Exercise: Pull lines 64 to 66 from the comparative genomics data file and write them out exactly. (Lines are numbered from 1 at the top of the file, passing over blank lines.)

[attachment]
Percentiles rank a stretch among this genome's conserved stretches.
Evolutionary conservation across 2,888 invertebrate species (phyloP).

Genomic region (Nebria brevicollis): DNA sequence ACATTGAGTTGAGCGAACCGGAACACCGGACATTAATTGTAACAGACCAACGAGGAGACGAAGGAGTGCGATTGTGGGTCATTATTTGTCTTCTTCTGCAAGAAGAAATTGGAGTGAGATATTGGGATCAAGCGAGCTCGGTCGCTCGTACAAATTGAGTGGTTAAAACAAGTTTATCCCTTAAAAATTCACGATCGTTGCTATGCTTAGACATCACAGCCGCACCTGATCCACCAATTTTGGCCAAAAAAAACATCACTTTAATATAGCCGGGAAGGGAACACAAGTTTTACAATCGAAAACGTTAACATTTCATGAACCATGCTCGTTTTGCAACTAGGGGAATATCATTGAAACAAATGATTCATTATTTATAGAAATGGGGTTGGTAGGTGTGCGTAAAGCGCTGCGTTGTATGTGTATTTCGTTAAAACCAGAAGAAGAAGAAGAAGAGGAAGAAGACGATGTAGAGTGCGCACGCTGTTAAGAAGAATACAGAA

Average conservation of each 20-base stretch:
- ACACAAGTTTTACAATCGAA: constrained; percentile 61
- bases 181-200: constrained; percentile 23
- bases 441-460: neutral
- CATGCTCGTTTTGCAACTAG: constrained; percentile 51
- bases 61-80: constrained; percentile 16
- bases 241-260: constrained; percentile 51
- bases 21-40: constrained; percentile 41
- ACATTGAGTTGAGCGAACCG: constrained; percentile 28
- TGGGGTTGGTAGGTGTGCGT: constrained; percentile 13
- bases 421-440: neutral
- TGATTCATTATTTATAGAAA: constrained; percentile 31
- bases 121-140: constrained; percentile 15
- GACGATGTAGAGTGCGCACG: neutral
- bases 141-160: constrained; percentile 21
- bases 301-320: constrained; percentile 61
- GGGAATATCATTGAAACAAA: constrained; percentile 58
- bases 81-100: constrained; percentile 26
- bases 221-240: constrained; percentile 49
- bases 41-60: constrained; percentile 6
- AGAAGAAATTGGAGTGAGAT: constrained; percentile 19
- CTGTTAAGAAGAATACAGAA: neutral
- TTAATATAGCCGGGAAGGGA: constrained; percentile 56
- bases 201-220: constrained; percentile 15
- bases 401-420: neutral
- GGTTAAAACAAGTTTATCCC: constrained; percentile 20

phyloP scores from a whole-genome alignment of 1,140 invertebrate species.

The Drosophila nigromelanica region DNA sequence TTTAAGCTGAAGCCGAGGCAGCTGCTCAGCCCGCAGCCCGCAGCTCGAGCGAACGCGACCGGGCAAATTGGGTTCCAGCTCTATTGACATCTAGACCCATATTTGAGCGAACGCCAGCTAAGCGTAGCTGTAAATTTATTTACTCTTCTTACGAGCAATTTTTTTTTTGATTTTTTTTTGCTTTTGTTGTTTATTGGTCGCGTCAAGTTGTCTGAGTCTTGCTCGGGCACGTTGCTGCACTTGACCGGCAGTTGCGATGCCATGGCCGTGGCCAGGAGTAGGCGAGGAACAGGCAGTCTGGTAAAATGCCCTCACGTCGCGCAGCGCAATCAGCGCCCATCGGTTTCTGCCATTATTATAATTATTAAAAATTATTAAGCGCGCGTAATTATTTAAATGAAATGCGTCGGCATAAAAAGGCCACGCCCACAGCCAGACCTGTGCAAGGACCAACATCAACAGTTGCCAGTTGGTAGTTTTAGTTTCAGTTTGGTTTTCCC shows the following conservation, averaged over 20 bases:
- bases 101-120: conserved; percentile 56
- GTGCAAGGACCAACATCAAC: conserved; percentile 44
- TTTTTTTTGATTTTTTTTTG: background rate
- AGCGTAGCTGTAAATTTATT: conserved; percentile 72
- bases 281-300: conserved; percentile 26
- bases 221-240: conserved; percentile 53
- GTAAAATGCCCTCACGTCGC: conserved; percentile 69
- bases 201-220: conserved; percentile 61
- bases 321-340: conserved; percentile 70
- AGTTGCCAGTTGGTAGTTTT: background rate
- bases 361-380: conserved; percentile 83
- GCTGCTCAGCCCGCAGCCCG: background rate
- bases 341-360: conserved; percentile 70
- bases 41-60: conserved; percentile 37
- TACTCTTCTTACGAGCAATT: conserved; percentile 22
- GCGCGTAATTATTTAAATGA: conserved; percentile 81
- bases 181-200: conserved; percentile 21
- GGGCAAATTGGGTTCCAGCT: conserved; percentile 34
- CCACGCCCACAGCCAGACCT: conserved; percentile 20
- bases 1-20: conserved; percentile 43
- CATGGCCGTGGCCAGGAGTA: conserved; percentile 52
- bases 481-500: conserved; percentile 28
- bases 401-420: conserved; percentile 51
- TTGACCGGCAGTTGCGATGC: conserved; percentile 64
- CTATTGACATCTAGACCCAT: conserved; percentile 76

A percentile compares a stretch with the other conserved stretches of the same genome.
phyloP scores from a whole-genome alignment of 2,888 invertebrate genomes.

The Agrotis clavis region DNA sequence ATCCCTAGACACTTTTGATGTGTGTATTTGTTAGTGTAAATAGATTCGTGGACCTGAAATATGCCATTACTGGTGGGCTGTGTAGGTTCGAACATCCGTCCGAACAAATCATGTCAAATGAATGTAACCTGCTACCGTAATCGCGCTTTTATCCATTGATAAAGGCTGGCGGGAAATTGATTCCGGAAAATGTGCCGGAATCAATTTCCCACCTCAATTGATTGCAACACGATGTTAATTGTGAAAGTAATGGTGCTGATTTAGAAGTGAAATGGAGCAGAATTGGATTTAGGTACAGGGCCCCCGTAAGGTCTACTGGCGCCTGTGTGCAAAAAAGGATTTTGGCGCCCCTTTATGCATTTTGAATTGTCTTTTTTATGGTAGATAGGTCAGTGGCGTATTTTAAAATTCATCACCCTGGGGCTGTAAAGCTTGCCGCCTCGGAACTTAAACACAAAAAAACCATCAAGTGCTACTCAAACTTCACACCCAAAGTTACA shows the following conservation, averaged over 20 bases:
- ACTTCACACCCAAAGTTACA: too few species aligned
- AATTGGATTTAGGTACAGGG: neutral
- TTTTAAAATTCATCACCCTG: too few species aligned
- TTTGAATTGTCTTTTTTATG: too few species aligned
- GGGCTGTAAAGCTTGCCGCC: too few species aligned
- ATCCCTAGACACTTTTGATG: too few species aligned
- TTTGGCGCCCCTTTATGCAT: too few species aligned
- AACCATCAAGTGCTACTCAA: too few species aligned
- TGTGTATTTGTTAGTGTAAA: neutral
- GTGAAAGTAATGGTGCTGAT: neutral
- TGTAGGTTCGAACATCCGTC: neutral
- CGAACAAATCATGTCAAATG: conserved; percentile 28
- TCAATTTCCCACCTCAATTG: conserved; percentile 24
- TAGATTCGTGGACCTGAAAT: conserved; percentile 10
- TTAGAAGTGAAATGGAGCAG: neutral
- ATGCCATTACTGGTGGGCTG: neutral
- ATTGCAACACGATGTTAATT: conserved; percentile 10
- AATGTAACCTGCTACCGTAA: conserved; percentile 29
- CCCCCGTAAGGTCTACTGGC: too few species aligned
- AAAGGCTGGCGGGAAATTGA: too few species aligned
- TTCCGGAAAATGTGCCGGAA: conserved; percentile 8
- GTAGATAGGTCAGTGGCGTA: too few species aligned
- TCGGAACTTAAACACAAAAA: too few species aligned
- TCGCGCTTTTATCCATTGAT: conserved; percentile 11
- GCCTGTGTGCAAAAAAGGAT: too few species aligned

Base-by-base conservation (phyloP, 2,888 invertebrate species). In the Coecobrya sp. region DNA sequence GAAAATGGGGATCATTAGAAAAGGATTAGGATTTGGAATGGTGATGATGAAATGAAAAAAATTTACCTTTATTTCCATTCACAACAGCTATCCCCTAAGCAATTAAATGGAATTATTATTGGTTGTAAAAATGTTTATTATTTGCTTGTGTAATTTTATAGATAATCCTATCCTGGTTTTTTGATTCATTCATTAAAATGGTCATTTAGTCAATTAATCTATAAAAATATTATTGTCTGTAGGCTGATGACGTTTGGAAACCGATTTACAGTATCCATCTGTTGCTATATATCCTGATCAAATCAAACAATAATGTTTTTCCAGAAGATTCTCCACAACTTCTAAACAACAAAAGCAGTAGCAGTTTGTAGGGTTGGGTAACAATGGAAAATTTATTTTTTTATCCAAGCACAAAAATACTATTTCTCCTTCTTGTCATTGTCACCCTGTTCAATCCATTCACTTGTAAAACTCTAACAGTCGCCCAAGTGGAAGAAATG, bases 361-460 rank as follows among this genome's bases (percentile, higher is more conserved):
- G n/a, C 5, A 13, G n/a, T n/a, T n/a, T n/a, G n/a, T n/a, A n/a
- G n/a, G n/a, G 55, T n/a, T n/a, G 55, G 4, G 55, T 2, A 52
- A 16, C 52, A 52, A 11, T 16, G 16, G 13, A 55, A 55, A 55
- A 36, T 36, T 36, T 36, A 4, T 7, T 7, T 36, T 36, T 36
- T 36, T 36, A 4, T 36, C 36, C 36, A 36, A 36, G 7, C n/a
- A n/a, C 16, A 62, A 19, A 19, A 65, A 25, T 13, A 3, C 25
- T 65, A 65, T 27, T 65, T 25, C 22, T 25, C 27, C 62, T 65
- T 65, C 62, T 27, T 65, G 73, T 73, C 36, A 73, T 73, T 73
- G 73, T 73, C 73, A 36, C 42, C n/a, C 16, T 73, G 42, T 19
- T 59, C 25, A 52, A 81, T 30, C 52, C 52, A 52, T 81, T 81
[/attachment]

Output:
- GGGCTGTAAAGCTTGCCGCC: too few species aligned
- ATCCCTAGACACTTTTGATG: too few species aligned
- TTTGGCGCCCCTTTATGCAT: too few species aligned